- Active Directory group policy enforcement
    - Remote PowerShell administration of Linux VMs in Hyper-V
    - Python and shell scripts to automate tasks
    That's not going to cut it. What do you mean by group policy enforcement? Group policies are enforced on their own after configuration. You offer no details/insight into what you're doing. What are you doing with powershell for the VMs? Are you just typing, "New-VM" with the appropriate parameter sets? Where is your github, stack overflow, or your portfolio showing proof of concept of your scripts?

    3. Get some endorsements of your current work on your linkedin page.

    4. What big projects have you been a part of?

    5. Are you ACTUALLY a systems administrator? Are you doing more help desk level tasks than systems administration? It's okay if you are! Just put that stuff down! If you're not an actual systems administrator (we can figure that out pretty quickly on the windows side) then start trying to get those Help Desk level jobs and move up! That's how most of the work force does it.

    You've got to take a look at how you're presenting yourself and right now from a hiring perspective I'm not impressed. I'm not trying to be mean - I'm trying to be honest and hopefully we can get you on a path that makes sense. It's too easy to jump into IT from something else and catch your hair on fire with a bunch of different certifications but not really understanding the process or how to fully utilize them or that knowledge. Lets get back to the basics. I'll look for your reply.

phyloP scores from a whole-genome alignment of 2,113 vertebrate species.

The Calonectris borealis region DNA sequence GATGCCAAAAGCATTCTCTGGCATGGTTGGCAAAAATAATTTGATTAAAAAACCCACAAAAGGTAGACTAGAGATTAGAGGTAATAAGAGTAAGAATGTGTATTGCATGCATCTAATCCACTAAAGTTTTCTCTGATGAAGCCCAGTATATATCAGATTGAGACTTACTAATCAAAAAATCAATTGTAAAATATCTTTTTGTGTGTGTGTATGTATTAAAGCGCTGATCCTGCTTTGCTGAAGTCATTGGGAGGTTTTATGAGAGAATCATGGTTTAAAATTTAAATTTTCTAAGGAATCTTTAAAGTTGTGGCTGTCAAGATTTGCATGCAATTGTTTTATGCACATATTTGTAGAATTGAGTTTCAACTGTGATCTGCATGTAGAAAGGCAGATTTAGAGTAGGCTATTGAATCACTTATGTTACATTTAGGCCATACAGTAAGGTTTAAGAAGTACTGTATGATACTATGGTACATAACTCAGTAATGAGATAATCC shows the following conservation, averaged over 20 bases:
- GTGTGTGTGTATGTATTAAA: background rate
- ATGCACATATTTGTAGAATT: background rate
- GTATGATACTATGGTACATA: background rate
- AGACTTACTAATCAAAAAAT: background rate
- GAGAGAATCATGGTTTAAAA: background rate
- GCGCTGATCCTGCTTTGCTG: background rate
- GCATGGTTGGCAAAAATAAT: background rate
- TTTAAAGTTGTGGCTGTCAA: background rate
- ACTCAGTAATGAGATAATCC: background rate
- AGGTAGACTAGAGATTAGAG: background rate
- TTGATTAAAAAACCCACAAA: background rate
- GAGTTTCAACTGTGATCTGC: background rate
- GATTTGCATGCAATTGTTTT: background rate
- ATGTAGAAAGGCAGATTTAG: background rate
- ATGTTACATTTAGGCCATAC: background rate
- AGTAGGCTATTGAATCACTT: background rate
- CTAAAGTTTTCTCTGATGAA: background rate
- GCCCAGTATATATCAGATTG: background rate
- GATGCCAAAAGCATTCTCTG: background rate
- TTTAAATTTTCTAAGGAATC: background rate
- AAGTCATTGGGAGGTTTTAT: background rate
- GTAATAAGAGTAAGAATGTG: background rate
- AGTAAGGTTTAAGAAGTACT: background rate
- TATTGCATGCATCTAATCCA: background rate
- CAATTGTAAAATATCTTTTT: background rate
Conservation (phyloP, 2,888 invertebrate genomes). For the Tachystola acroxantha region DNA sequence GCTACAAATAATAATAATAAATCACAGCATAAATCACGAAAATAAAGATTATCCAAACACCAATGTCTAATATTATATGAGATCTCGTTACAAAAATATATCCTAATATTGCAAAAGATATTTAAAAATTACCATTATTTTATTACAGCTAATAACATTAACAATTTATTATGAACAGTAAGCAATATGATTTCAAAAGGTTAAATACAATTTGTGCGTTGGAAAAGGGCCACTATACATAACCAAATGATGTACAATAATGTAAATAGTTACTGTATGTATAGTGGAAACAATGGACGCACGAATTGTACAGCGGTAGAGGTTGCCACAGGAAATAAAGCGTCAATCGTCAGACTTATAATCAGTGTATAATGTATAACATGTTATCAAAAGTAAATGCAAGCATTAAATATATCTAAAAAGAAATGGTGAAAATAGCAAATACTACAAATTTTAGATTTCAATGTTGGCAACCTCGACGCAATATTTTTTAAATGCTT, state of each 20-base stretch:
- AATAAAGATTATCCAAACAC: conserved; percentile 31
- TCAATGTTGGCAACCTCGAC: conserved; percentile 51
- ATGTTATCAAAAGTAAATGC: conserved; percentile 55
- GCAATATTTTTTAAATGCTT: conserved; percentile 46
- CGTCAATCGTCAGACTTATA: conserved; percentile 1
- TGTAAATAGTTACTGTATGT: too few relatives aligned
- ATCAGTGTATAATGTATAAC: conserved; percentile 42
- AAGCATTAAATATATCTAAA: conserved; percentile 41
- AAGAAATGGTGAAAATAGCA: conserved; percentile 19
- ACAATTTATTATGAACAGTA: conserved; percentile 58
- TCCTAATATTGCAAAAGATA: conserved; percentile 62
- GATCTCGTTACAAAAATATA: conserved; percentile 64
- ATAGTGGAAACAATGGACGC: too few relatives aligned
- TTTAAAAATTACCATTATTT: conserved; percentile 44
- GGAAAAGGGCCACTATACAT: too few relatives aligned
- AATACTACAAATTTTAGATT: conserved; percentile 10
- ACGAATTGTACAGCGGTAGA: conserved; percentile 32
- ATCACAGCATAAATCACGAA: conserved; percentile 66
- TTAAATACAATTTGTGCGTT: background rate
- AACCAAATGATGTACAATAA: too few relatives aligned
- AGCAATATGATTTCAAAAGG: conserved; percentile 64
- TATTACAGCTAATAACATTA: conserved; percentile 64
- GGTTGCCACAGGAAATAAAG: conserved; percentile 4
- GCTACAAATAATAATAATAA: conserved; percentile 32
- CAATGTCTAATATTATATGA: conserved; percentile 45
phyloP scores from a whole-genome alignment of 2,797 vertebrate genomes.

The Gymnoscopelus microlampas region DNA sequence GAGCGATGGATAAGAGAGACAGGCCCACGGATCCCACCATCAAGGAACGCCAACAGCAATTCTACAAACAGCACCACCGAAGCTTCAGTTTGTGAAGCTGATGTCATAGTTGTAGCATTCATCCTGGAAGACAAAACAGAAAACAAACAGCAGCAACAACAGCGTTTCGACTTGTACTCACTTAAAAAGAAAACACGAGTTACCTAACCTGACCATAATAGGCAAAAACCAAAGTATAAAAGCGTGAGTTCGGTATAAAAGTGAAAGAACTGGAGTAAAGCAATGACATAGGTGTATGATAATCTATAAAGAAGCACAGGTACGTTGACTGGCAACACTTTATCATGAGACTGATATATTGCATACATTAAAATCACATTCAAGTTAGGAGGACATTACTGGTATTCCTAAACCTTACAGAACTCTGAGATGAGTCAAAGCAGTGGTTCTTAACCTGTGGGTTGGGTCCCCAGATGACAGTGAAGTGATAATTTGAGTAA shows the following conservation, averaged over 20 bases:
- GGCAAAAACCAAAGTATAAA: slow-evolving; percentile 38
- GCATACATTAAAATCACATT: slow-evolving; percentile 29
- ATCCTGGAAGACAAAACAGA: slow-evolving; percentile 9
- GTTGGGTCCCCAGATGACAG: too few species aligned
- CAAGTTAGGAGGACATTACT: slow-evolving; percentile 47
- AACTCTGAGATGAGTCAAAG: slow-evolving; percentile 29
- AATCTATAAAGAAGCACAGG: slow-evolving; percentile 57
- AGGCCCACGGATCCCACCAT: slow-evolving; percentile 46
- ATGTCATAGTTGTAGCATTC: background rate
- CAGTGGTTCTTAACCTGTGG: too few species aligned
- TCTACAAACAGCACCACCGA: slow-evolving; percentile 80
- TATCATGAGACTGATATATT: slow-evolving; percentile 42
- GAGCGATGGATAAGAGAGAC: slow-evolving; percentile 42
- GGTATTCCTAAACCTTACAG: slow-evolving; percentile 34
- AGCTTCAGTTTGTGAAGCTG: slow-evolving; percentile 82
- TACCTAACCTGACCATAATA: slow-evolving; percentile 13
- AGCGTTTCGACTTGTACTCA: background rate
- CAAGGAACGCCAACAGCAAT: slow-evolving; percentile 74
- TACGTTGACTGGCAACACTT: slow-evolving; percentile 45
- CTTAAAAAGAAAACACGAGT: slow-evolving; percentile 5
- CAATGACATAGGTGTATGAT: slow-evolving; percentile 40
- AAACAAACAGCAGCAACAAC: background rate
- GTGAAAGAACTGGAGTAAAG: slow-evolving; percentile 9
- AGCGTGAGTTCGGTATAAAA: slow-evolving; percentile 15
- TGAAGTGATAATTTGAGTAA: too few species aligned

Order of Certifications to come: CISM, C|EH, CISA
    2019 certification tests taken: CISSP (Passed - awaiting endorsement), MCSA: 2016 (Passed), CCNA (Re-certification - Passed)
    Currently Reading: CISM: All-in-One
    New Blog: https://jpinit.com/blog
  • Johnhe0414Johnhe0414 A+, Network+, Security+, Project+ USA, CARegistered Users Posts: 158 ■■■■□□□□□□
    Try entry level positions with a city, county, or special district (water/power). Try finding them in https://www.governmentjobs.com/  filter with: IT and Computers.

    Current:  A+ | Network+ | Project+ |Security+
    Working on: Cysa+
  • LonerVampLonerVamp OSCP, GCFA, GWAPT, CISSP, OSWP, AWS SA-A, AWS Security, Sec+, Linux+, CCNA Cyber Ops, CCSK Member Posts: 515 ■■■■■■■■□□
    Jumping in directly to systems administrator can be a bit tricky and requires some luck or networking. There will likely always be someone with just a tad more experience than you. That said, the first year is the hardest to acquire and may require really pursuing a less-than-ideal job to start. Few people land their dream jobs with 0 experience.